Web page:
According to Section 4 of the Income Tax Act 1967 (“ITA”), gains or profits from a business, for whatever period of time carried on is a taxable income. According to the Inland Revenue Board’s Guidelines on Digital Business, trading in cryptocurrencies (including trading, selling and mining) is subject to income tax5. However, as at the date hereof, there is no guideline yet issued by the Inland Revenue Board as to whether NFT-related transactions are subject to income tax.

 

Legal Treatment of NFTs in Other Jurisdictions

In the USA (where NFTs first originated) and generally all around the world, legislations regulating NFTs are still in the research and draft stage. Similar to the current position in Malaysia, the question whether NFTs qualify as a security under the USA Securities Act 1933 and Securities Exchange Act 1934 (and fall into the regulatory purview of the USA Securities and Exchange Commission) is still unclear and will be analysed on a case-to case basis.6 Interestingly, there have been cases involving NFTs decided in the UK and Singapore respectively in 2022. In the UK High Court case of Lavinia Deborah Osbourne v (1) Persons Unknown (2) Ozone Networks Inc (Trading as Opensea), the Plaintiff filed a suit against an NFT marketplace operator to recover NFTs stolen from her e-wallet. The English High Court held that the NFT assets were “property” and thus able to have access to legal protection. Consequently, an injunction was granted against the Defendant to freeze the stolen NFT and to compel the Defendant to disclose information about the e-wallet account holders who were involved in the theft.7 8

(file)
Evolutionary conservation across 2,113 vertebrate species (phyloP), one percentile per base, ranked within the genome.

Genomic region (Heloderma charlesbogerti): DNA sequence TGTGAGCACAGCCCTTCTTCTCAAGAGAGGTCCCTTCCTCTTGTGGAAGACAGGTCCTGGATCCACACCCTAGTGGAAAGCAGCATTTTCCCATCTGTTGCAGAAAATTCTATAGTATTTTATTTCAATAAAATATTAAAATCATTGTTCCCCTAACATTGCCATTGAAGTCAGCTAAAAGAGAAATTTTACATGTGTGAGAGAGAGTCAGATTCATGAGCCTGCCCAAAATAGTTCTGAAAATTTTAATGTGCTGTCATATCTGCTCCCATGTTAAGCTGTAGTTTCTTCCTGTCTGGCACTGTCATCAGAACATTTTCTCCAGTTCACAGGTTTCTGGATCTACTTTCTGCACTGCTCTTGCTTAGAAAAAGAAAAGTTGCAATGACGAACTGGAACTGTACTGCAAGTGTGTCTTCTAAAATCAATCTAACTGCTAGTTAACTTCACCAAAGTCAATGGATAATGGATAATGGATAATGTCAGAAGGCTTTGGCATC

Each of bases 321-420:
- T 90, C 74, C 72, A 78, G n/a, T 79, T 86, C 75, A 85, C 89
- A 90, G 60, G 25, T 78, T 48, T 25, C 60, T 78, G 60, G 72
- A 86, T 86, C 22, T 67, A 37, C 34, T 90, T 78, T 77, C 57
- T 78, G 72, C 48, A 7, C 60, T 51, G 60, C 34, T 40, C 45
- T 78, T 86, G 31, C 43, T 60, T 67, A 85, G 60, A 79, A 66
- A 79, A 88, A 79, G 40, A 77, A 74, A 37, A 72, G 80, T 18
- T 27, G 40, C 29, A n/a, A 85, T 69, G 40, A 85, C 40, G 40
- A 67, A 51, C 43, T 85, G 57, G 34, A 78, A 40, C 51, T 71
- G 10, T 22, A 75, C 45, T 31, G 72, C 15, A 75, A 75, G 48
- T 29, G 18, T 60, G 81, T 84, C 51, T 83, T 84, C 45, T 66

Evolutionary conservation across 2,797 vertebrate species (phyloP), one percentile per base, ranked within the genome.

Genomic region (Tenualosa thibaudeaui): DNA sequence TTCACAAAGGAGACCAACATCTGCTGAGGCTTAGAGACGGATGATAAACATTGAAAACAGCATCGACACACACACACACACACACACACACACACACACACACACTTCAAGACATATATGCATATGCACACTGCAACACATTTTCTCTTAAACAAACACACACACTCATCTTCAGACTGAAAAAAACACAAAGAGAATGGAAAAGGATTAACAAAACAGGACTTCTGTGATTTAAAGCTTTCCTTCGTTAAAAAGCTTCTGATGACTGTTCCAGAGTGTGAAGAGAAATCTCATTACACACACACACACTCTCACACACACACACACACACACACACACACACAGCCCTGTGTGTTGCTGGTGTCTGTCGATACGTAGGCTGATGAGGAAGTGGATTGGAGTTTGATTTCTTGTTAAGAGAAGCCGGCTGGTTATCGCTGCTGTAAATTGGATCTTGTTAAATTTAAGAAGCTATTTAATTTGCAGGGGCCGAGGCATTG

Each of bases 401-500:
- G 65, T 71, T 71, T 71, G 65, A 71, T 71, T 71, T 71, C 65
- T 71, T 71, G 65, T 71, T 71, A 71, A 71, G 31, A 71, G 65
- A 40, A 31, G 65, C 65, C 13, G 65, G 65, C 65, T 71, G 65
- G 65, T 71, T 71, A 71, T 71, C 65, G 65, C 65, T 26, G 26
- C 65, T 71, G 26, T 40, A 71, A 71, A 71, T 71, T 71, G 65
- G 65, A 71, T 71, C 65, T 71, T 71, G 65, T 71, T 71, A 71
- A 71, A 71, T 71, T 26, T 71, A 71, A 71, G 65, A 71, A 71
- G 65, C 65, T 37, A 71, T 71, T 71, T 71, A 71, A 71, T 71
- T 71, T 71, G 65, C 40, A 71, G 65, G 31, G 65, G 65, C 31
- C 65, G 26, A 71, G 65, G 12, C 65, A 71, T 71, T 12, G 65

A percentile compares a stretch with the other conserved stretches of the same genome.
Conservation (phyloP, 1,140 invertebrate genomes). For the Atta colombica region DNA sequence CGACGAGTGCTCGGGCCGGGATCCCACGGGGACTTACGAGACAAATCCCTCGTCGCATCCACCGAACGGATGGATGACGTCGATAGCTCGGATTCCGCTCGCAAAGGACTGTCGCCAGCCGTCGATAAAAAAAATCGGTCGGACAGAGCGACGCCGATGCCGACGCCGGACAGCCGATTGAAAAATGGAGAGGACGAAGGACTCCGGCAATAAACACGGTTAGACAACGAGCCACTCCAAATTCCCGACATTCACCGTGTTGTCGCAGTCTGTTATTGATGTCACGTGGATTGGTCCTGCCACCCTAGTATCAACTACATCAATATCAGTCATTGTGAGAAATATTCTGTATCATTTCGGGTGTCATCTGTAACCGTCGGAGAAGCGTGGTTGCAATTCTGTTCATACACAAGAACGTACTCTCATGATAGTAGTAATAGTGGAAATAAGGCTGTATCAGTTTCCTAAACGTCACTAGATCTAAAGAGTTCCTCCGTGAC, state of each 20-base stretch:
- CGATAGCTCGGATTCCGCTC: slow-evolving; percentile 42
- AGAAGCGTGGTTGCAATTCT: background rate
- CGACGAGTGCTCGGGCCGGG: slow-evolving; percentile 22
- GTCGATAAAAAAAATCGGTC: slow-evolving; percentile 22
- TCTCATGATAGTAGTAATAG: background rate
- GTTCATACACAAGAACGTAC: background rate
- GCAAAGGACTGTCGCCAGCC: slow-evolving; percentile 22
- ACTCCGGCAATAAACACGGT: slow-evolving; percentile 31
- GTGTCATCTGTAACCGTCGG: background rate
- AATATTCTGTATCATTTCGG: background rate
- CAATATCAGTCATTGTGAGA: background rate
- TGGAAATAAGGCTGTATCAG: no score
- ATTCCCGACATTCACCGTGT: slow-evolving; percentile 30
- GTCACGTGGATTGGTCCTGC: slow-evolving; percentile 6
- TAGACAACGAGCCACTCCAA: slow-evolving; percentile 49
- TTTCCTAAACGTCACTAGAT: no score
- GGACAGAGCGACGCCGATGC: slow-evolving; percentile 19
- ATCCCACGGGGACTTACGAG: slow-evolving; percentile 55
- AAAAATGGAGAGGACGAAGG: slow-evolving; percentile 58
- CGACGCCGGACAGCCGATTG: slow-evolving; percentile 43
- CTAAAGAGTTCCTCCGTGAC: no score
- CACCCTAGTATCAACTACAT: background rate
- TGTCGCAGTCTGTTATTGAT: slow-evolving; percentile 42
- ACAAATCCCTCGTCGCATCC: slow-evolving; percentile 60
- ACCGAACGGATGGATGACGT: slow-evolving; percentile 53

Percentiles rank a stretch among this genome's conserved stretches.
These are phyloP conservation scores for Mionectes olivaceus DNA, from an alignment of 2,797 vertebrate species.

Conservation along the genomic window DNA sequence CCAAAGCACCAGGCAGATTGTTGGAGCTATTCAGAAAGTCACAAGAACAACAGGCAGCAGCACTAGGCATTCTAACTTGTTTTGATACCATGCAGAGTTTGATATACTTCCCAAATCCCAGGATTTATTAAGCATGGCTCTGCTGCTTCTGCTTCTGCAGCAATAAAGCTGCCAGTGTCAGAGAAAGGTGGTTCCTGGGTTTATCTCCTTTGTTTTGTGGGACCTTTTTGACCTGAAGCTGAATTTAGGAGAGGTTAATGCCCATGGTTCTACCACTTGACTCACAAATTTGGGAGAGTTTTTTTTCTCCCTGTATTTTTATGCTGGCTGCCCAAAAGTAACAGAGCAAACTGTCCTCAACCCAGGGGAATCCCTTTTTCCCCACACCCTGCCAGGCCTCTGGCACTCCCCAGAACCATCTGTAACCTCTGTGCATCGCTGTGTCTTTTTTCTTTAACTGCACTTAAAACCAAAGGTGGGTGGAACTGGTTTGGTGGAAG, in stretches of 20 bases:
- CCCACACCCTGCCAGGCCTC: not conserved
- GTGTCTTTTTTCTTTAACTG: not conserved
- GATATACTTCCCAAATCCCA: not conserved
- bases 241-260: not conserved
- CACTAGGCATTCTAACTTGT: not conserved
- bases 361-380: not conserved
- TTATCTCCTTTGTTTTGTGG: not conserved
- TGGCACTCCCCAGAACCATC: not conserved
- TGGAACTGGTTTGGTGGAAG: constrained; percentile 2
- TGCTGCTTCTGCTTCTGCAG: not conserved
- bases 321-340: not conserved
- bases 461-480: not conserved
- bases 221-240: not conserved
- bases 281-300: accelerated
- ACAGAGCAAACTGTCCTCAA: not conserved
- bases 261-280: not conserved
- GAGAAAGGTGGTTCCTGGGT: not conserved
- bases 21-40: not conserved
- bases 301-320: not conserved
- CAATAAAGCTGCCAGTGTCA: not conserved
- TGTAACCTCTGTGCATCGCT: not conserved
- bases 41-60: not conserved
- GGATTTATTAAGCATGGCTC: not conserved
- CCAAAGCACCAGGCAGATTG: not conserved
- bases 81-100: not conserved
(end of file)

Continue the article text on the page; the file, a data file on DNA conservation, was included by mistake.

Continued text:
Closer to home, the High Court of Singapore on 13 May 2022 had granted an injunction to an individual to stop any potential sale and ownership transfer of a NFT that was previously owned by him. The Plaintiff sought to repossess a NFT which he had used as a collateral for a loan from an online persona named “chefpierre” (the NFT was wrongfully seized by Chefpeire following some disputes regarding the loan).

This injunction is said to be the first in Asia issued in relation to NFTs.9 This is a notable development as it paves the way for a certain extent of legal protection for NFT related transactions in an otherwise unregulated sphere of business.

 

Conclusion

Whilst NFT related transactions are unchartered territories, it is likely that such transactions are protected under the law of contracts in Malaysia. However, since the NFT industry is fast expanding, there is a need for direct regulation on the same to avoid potential legal issues, especially those involving frauds, scams and hacks.

In view of the various legal issues surrounding NFT-related transactions which may pose a liability if not adequately addressed, potential market participants are advised to seek proper legal consultation before tapping into the NFT market.

 

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  1. https://www.sc.com.my/api/documentms/download.ashx?id=8c8bc467-c750-466e-9a86-98c12fec4a77.
  2. https://www.nst.com.my/business/2022/03/783971/sc-will-approach-nft-projects-case-case-basis.
  3. https://www.sc.com.my/regulation/guidelines/recognizedmarkets/list-of-registered-digitalasset-exchanges.
  4. https://www.sc.com.my/api/documentms/download.ashx?id=aeb10f62-944b-4d83-8aa0-4ed492dc1109.
  5. https://www.hasil.gov.my/en/company/digitalbusiness/.
  6. https://www.globallegalinsights.com/practiceareas/fintech-laws-and-regulations/2-the-regulation-of-non-fungible-tokens-in-the-united-states.
  7. https://news.artnet.com/market/uk-highrecognizes-nfts-as-property-2108605.
  8. https://cointelegraph.com/news/uk-courtrecognizes-nfts-as-private-property-what-now.
  9. https://www.straitstimes.com/tech/tech-news/singapore-high-court-blocks-potential-sale-and-transfer-of-rare-nft

 

Written by:

Muhammad Inamul Hassan Shah (Partner) hassanshah@azmilaw.com

Fairuz Hanim Abdul Latiff (general@azmilaw.com)

 

30 July 2022